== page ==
Q) The prospect of going to court terrifies me, I don’t think I will be able to do this. Can you advise me?

First things first, going to court is not as scary or as daunting as it may sound. It is actually quite a pleasant and, to a certain degree, relaxed environment.

Should you have to take this action then we will help you, at no cost, to assist you in the preparation of your case.

Remember, most retailers will let you file a claim against them. They may even file a defence; but as to whether or not they will turn up at court is another matter.

A final thing to remember, you are fighting for your rights and are not asking for anything that you are not legally entitled to.

Stay strong, stay positive and you will succeed as long as your laptop is indeed inherently defective.

As a final note you should, if possible, backup your data at the first available opportunity.

If you can get your laptop to boot, even in safe mode, then use that opportunity to backup any important data.

Remember, once your laptop has failed completely it becomes more difficult (though not impossible) to recover your data.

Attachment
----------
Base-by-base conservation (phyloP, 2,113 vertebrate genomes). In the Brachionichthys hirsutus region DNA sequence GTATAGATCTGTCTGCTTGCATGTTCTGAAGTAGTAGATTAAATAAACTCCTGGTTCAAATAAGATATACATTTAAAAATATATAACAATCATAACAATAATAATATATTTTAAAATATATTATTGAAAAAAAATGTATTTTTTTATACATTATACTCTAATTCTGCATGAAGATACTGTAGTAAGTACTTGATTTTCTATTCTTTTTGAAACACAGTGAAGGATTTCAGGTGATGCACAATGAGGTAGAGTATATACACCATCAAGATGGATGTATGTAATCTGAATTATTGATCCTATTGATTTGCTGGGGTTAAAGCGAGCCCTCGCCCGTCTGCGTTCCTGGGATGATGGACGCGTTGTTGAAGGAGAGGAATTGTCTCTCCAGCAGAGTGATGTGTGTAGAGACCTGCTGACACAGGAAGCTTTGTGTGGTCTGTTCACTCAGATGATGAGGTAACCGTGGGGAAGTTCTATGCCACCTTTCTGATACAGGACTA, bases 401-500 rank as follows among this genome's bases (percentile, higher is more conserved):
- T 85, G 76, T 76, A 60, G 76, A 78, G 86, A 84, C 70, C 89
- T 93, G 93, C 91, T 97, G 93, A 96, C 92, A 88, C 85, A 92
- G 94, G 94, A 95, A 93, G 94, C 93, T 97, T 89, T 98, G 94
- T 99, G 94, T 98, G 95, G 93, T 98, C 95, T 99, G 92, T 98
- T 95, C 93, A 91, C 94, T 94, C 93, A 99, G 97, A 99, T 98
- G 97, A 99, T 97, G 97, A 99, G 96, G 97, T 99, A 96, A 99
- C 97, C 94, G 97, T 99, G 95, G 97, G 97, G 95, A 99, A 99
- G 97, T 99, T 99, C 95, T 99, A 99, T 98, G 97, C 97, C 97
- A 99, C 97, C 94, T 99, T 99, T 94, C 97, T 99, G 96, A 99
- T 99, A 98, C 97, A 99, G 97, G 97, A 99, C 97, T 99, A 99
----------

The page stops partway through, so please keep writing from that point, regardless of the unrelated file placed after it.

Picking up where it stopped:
Best wishes

The Admin Team

Calculate the minimum refund that you would be entitled to.
Why you should not accept a repair
Links to evidence
What is the Nvidia Defect?
Step by step help to getting a refund
Do you need an engineers report?

If you like what you see on this forum and would like to help then please post links to this forum in other forums or blogs. The more people we can help the better.

Please note that I am not legally qualified and I only offer my own personal advice. You are advised to seek professional legal advice for formal clarification of advice I give.

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Disclaimer:- All the information and advice that I give in this forum is derived from either the Sale Of Goods Act, other legal material or my personal experiences in taking legal action against retailers. Whilst we have had tremendous success against the retailers I have to state that I am not a Lawyer and do not profess to be. If at any time you are unsure about your legal rights then you should seek the advice of a legally qualified person. Nothing on this site should be considered legal advice.